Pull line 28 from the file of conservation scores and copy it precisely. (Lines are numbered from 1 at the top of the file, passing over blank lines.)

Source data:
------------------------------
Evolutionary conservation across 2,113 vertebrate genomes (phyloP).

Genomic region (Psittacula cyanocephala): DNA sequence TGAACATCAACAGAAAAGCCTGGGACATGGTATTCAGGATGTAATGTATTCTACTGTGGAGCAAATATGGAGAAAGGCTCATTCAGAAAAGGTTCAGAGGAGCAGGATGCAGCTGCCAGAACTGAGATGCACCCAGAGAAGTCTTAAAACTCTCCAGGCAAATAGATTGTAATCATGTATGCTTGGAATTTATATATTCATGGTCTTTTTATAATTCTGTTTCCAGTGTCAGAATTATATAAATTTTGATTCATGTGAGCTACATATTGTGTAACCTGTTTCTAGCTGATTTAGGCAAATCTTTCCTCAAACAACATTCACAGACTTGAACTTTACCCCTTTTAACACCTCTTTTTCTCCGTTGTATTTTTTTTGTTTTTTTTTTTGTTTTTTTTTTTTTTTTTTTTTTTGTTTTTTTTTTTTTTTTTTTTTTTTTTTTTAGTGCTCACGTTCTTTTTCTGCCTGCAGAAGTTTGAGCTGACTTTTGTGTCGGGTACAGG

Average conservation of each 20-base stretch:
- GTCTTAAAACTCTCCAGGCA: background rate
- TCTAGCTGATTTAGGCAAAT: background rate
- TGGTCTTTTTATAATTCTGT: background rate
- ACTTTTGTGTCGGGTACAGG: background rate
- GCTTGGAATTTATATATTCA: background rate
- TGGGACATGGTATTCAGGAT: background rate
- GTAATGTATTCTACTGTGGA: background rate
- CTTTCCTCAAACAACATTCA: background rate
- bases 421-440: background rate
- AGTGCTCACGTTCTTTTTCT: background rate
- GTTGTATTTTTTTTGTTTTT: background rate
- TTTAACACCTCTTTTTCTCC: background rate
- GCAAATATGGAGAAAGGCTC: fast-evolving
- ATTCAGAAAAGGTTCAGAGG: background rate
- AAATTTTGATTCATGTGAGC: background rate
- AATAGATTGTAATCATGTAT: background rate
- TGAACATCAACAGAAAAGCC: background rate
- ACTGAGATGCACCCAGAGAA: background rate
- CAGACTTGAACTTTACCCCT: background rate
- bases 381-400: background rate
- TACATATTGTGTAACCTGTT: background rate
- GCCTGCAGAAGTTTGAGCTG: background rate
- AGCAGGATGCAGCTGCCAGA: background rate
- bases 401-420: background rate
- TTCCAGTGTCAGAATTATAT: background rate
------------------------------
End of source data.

- TTCCAGTGTCAGAATTATAT: background rate